In Congress today there is almost no opposition to supporting Afghan and (non-Communist) Cambodian rebels. There is a consensus that resistance to invasion warrants support. But by what logic should support be denied to those fighting indigenous tyranny? It seems curious to decide the morality of a cause on the basis of the address of its chief oppressors.

There are more relevant criteria. First, the nature of the oppression and the purposes of those fighting it. The difference between El Salvador and Nicaragua is that in Salvador, a fledgling democracy is under attack from avowed Marxist-Leninists. In Nicaragua, a fledgling totalitarianism is under attack by a mixture of forces, most of which not only are pledged to democracy and pluralism but fought for just those goals in the original revolution against Somoza.

A second important distinction is whether the insurgency is an authentic popular movement or a proxy force cobbled together by a great power for reasons of realpolitik. In both Salvador and Nicaragua, the governments say their opponents are puppets of different imperialisms. In neither case does the charge stick. Consider Nicaragua. As no less a democrat than Arturo Cruz, leader of the (nonviolent) opposition, writes, the contras–“the revolt of Nicaraguans against oppression by other Nicaraguans”–now represent an authentic “social movement.” Indeed, they are more than 12,000 strong and growing, even after the cutoff of American aid.

If a revolution is both popular and democratic, it is hard to see the moral objection to extending it support. But there is a practical objection: if every country decided for itself which revolutions to support, there would be chaos. What about the prudential reasons for respecting sovereignty and international law?

This argument has the virtue of recognizing that international law is not moral law but an arrangement of convenience: like the social contract in civil society, it is a way to keep the peace. This argument has the vice, however, of ignoring the fact that unlike the domestic social contract, international law lacks an enforcer. It depends on reciprocal observance. If one country breaks the rules at will, then later claims its protection, what–apart from habit and cowardice–can possibly oblige other countries to honor that claim?

The idea that international law must be a reciprocal arrangement or none at all is not new. As Churchill said to Parliament in 1940, “Germany is to gain one set of advantages by breaking all the (neutrality) rules (upon the seas) . . . and then go on and gain another set of advantages through insisting, whenever it suits her, upon the strictest interpretation of the international code she has torn to pieces.” He added, “It is not at all odd that His Majesty’s government are getting rather tired of it. I am getting rather tired of it myself.”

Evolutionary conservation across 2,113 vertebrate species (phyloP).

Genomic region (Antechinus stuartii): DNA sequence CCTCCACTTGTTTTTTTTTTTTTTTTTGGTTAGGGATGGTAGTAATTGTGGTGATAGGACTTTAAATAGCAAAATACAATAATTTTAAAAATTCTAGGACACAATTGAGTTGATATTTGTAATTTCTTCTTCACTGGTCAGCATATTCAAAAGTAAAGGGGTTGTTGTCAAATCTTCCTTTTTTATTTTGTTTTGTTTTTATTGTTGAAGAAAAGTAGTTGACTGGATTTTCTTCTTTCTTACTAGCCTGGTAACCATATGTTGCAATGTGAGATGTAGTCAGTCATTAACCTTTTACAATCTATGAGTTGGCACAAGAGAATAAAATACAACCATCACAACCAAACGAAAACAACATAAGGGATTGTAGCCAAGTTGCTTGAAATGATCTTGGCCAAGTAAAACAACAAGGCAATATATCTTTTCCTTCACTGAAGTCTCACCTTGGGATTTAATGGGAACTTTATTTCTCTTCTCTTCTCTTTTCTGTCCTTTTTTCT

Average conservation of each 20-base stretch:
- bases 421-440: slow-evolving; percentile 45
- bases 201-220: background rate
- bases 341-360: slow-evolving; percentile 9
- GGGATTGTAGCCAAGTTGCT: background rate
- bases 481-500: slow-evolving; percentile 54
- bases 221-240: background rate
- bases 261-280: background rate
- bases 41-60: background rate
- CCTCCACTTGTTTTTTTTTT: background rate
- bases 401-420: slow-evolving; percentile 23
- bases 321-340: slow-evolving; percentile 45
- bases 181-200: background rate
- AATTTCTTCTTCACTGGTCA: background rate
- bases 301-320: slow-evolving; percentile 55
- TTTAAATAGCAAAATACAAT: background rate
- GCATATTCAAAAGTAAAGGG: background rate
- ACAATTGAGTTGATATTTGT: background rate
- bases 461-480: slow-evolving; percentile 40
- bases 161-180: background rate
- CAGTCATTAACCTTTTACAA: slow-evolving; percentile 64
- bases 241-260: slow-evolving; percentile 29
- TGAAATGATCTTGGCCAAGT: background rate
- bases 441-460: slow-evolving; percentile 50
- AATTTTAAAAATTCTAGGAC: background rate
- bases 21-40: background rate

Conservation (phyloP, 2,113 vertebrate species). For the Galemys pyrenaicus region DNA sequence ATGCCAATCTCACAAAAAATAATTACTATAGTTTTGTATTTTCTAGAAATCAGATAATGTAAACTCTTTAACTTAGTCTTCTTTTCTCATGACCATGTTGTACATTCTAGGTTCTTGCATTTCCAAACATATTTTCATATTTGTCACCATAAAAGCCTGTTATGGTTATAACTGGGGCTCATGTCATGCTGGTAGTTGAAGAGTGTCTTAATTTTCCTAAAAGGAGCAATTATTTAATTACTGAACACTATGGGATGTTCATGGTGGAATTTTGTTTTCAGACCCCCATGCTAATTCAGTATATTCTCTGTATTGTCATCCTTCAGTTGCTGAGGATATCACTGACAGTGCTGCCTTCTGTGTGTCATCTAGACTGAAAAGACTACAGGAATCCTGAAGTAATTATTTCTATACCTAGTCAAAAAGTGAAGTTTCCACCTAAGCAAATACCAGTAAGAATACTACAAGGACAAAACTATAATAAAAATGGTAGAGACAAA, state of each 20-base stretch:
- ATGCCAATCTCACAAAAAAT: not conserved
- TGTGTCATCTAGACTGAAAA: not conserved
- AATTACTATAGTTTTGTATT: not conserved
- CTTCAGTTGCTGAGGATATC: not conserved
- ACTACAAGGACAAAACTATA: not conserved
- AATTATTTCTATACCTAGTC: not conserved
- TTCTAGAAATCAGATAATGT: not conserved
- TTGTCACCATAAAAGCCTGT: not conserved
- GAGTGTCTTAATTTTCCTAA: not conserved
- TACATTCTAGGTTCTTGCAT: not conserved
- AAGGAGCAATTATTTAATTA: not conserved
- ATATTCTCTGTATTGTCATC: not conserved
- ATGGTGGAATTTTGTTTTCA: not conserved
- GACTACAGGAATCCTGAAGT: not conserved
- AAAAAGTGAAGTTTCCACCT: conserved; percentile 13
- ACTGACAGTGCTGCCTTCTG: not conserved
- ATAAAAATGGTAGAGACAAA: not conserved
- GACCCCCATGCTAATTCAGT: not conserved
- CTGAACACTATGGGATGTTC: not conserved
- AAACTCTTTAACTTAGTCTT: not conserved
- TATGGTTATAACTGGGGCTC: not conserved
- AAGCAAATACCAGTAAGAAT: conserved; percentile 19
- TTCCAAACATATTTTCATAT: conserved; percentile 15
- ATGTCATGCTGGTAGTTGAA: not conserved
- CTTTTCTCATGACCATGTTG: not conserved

So is today’s American Government. There is something faintly comical about Nicaragua going to the World Court to accuse the U.S. of fomenting revolution and interfering in its affairs, when for years the Salvadoran revolution was quite openly headquartered in Managua–and not for a shortage of housing in the Salvadoran jungles. The Reagan Doctrine is more radical than it pretends to be. It pretends that support for democratic rebels is “self-defense” and sanctioned by international law. That case is weak. The real case rests instead on other premises: that to be constrained from supporting freedom by an excessive concern for sovereignty (and a unilateral concern, at that) is neither especially moral nor prudent. The West, of late, has taken to hiding behind parchment barriers as an excuse for inaction when oppressed democrats beg for help. The Reagan Doctrine, while still hiding a bit, announces an end to inaction.

Only a few months ago, a Nicaraguan friend, an exSandinista who still speaks their language, said in near despair that the struggle of democrats around the world was doomed by the absence in the West of what he called “democratic militance.” The Reagan Doctrine represents a first step toward its restoration.

Here’s the Key to Making Trump’s Immigration Executive Order Work

Here’s the Key to Making Trump’s Immigration Executive Order Work

It might take a while for the Open Border crowd to determine how to respond to this. It was a brilliant strategy by the President because it took away their complaint but didn’t give them the amnesty they really want. When the courts quash it, the President will blame the other branches of gov’t.

Learning curve could shorten depending if the ACLU is going to sue.

To read more from PoliZette, click here.

“The Best Man” not the best for our children

“The Best Man” not the best for our children